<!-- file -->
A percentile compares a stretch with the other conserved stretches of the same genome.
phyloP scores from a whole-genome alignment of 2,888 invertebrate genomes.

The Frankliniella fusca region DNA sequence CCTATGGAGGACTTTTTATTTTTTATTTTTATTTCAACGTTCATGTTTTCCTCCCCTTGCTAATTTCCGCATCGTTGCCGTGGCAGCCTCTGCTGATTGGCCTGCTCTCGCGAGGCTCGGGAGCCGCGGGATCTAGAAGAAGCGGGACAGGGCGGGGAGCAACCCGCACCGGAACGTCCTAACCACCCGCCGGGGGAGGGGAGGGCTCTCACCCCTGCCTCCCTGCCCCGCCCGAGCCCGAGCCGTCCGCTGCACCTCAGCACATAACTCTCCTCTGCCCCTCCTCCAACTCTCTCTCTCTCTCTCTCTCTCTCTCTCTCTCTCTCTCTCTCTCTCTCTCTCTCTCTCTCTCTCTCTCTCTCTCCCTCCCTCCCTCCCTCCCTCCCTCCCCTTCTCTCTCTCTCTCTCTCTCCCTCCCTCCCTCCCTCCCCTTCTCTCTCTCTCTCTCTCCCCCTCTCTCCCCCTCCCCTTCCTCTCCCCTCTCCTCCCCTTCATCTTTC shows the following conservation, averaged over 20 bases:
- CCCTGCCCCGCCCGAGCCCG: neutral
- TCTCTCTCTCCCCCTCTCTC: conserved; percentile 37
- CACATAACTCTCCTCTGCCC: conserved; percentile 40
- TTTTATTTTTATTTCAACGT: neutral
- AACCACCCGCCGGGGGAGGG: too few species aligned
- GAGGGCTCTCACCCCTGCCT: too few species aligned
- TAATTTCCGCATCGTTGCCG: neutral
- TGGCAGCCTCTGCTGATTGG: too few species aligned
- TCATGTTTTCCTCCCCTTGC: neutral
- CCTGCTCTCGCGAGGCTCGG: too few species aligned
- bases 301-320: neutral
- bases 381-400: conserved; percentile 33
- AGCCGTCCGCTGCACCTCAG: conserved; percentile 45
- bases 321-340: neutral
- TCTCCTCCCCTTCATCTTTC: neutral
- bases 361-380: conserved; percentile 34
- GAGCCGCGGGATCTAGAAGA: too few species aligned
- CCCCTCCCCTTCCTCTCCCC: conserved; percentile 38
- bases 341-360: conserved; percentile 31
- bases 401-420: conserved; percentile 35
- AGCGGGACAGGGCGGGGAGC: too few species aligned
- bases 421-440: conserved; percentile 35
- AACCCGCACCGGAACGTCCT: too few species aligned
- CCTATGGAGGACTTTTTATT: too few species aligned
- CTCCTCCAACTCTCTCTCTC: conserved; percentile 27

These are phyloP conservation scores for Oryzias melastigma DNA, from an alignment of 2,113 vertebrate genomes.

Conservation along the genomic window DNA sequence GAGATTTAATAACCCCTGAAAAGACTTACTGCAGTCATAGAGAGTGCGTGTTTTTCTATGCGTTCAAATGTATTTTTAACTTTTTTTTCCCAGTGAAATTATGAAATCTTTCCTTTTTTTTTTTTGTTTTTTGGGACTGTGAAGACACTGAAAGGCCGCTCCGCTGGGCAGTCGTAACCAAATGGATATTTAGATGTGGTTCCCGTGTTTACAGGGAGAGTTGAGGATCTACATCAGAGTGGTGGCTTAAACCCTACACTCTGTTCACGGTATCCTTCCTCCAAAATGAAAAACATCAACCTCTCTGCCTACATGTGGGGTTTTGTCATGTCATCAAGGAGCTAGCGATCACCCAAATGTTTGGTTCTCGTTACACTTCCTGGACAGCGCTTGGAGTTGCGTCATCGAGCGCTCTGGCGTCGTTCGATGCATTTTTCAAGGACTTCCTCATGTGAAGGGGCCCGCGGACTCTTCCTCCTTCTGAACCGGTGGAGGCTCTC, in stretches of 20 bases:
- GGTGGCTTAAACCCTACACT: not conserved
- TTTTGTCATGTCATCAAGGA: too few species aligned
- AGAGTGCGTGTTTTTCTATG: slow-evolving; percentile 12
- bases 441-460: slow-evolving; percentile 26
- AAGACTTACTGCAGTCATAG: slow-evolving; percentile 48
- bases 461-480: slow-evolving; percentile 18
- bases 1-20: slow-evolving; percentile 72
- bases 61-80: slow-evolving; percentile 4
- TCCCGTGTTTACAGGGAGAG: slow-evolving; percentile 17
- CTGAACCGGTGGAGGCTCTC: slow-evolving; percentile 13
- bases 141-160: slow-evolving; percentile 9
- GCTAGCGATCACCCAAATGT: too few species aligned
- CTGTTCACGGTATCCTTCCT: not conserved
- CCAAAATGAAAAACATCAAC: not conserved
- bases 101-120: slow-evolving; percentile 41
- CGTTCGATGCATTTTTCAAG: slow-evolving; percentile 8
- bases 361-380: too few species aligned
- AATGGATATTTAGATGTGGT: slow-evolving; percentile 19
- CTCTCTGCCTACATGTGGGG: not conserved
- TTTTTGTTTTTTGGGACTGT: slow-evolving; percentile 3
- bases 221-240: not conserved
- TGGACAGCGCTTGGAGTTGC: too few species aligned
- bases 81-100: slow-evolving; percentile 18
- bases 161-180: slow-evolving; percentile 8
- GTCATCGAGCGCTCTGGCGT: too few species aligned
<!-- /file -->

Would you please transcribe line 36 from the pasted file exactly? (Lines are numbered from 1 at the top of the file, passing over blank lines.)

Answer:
- bases 461-480: slow-evolving; percentile 18